The Bank of Japan keeps policy steady as the Fed sticks to its rate-hike path but China follows the Fed by lifting short-term rates to steady the yuan. Sara Hemrajani reports.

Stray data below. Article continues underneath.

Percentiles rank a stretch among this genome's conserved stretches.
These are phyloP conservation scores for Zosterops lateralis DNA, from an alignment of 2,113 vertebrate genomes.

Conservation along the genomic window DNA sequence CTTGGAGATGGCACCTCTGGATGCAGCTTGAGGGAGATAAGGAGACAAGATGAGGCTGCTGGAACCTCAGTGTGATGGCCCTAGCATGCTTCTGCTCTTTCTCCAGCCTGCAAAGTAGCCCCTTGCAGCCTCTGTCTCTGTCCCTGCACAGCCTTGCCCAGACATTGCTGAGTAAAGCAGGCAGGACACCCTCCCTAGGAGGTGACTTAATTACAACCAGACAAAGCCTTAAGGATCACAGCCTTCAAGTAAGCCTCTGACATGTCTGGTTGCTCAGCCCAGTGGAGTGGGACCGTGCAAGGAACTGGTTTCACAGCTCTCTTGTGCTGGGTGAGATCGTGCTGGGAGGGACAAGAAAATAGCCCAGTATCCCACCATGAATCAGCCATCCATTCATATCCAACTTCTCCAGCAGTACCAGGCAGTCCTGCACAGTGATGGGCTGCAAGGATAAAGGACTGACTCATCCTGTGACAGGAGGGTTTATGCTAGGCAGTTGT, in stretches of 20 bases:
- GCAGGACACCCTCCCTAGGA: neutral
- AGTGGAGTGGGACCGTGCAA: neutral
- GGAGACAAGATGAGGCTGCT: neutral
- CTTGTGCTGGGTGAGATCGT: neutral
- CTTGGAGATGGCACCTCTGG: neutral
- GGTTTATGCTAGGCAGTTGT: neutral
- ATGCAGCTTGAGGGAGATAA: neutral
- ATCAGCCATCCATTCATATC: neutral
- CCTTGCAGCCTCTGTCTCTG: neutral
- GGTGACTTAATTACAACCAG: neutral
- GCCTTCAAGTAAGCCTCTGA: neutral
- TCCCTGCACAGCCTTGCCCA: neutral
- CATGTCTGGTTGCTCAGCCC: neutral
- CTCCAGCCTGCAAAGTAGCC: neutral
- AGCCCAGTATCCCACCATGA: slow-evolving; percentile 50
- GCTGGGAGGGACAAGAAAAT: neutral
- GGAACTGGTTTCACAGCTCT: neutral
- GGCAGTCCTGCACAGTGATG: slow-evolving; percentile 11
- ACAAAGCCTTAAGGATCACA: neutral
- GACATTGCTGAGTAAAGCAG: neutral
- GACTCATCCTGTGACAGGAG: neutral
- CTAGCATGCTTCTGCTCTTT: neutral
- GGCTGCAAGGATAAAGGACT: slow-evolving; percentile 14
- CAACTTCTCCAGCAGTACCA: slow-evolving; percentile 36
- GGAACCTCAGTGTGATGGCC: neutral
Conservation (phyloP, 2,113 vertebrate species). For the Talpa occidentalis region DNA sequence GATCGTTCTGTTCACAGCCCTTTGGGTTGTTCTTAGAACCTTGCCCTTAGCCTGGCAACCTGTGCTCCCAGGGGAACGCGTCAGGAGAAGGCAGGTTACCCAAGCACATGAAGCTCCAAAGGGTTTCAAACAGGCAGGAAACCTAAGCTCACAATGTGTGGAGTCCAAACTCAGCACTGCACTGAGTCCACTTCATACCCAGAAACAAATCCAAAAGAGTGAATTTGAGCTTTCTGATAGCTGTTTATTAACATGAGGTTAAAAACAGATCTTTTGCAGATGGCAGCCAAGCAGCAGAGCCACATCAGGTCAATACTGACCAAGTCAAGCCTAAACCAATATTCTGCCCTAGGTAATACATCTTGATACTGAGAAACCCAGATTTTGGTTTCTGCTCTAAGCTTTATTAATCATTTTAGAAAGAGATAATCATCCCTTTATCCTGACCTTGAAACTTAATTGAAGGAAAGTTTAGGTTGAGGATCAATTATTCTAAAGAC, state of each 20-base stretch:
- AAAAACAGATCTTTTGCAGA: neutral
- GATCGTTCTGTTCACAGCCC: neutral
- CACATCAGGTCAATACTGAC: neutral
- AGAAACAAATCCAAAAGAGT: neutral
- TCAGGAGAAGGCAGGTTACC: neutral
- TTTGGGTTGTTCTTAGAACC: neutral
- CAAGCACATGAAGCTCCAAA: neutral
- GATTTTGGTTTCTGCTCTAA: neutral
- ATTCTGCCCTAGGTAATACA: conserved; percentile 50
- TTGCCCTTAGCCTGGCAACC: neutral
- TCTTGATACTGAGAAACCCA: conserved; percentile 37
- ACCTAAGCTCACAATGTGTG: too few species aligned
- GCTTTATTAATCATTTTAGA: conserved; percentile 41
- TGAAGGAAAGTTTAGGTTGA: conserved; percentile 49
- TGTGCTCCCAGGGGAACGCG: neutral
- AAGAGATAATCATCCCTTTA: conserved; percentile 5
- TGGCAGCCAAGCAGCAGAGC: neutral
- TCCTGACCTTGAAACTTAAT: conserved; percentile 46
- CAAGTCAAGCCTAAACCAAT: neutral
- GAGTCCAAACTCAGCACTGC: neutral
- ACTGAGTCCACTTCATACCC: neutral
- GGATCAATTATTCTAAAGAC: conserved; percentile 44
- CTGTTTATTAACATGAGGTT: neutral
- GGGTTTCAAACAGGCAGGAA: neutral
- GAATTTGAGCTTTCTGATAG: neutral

The Fed may be tightening but the Bank of Japan is keeping things loose. It's sticking to its ultra-easy policy, holding steady on rates. (Soundbite) Haruhiko Kuroda, Bank of Japan Governor, saying (Japanese): "We will proceed with powerful monetary easing under our current framework in order to achieve our target of 2 percent inflation as soon as possible." Even though Japan's economy is improving, Kuroda says the pace isn't fast enough to shift away from stimulus. Analysts also point to currency competition in the battle for exports. (Soundbite) Jasper Lawler, Senior Market Analyst, London Capital Group, saying (English): "Obviously we saw a drop in the U.S. dollar after this Federal Reserve decision, that's not really what the Bank of Japan wants to see, they want to see - generally - a softer yen. So if this dollar correction continues the yen necessarily is going to increase, that potentially can be a problem for the Bank of Japan down the road." China, however, is taking its cues from Janet Yellen implementing a modest increase in borrowing costs. The yuan is a constant concern but domestic factors are weighing on the People's Bank. (Soundbite) Jasper Lawler, Senior Market Analyst, London Capital Group, saying (English): "There are a couple of bubble-like conditions in China which creep up every now and then, notably the housing sector and they need to cool that off." Interest rates, inflation and monetary easing all likely to be talking points when central bank chiefs and finance ministers meet at the G20 summit in Germany this weekend.